Housing 22 classrooms and common areas, this mineral monolith by TAUTEM Architecture and bmc2 architectes features strict geometry and spectacular volumes. Its light-colored concrete façades are sculpted, and the openwork of this thickness forms a colonnade on the port side and a grand staircase on the city side, creating the interplay of light and shadow in its embrasures. In contrast to the building’s envelope, the interiors are warm and comfortable thanks to the use of color and wood.
The Antoine de Ruffi School group occupies a strategic spot between the entrance to the new Méditerranée district in Marseille, France and its inhabited park coordinated by the urbanist Yves Lion. Its situation offers, on one hand, a view over the developing suburban fabric, with scattered warehouses, silos, soap factories, large-scale housing estates from the 1970s, and in the distance, the Massif de l’Etoile. In the reverse view, towards the west, one sees the port and its huge ships, the towers by Zaha Hadid and Jean Nouvel, as well as the continuous sweep of the highway viaduct.
At first glance, this monolith combines massiveness and minerality. The monumentality is the condition guaranteeing its existence in this dense district where high rise apartment buildings (up to 17 stories) are slated for construction. The architects have voluntarily limited the number of architectural and technical components to guarantee simplicity and longevity and to ensure easy maintenance. Built with low carbon, light-colored concrete, between the pearl white blanc and beige of the coquina sand, the building was poured in place and without joints. The painstaking work of the skin has produced alternating parts of coquina and smooth, mat and shiny surfaces and an interplay of light and shadow in the embrasures.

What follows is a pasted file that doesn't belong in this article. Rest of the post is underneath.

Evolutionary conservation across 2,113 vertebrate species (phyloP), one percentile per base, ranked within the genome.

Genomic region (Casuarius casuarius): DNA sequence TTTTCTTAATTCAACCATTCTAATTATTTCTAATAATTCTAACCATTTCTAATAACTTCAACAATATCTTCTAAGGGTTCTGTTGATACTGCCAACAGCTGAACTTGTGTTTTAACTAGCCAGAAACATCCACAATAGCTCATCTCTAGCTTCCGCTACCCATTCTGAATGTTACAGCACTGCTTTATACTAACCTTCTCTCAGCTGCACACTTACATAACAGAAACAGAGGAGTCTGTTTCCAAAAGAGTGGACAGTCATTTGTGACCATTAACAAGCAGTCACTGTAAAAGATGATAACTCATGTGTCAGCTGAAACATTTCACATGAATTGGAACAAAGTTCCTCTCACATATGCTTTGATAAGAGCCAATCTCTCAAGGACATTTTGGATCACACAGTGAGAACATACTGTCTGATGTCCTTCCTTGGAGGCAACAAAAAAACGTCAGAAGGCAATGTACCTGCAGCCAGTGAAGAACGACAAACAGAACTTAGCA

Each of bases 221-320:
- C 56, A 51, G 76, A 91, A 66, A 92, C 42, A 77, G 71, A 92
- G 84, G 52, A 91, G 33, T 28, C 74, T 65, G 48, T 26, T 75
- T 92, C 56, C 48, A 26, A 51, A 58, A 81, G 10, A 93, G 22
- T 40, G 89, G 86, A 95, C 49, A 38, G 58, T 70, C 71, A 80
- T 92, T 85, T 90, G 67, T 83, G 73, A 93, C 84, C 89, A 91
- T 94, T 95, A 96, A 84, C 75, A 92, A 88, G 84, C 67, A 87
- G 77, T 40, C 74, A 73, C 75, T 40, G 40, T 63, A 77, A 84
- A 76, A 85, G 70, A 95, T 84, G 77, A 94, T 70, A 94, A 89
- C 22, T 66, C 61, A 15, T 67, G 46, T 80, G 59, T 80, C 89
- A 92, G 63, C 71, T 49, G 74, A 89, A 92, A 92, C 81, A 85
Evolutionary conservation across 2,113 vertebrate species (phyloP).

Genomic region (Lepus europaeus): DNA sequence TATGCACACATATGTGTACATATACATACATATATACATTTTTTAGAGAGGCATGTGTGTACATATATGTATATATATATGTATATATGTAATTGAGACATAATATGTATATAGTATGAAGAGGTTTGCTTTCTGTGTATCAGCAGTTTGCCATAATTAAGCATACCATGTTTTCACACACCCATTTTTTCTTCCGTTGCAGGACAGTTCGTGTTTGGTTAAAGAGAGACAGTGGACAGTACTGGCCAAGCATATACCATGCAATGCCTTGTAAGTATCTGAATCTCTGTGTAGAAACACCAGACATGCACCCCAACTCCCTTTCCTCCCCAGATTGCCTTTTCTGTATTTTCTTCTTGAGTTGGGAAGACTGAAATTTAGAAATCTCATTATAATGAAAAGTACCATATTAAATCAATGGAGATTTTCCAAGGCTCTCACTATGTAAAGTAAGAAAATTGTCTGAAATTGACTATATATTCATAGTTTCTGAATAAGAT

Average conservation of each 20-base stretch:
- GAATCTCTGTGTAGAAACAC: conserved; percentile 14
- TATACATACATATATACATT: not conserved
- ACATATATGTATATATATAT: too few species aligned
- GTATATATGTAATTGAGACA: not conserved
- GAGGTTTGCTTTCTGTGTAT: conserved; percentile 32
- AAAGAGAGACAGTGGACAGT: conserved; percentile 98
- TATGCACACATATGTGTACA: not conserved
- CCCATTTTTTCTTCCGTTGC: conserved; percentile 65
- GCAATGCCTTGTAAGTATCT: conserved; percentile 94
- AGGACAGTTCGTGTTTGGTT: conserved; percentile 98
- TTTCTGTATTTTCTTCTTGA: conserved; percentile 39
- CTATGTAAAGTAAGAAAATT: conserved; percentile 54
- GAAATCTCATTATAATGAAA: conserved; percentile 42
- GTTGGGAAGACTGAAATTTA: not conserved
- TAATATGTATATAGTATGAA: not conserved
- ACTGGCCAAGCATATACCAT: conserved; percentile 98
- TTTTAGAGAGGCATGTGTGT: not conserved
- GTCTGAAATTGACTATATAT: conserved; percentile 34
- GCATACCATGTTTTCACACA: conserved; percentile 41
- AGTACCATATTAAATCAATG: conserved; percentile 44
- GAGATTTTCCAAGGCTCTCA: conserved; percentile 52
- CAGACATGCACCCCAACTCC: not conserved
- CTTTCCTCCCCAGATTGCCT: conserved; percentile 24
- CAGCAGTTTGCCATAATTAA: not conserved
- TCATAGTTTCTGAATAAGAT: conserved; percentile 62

The façades play a protective role. With a thickness of 100 cm, they are the result of a double wall, a process of simultaneous pouring of two veils of concrete between which a rigid form of insulation is inserted. They combine thermal performance and massiveness to the two mineral façades. In their thickness, the deep embrasures placed here provide the interior with useful voids for installing storage, work stations and fluid circulations.
The challenge of designing a school for children ages 3 to 11 is to ensure that they love to go to school and that they find the learning environment both as welcoming and protective as one expects of such an institution. The ergonomics, the comfort and the attention of taking into account the height of children guided the overall design work all the way down to the slightest details.
To create surprise and contrast with the minerality of the envelope and always in this Mediterranean style, the interior feels joyful and colorful. The softness of curves and the use of wood enabled this children’s universe, warm and enveloping. This wood, bio-sourced larch from the Alpes, was used with restraint, for the major walls covered in wood paneling and glazed between the class rooms and circulations and for built in furnishings.
Images © Luc Boegly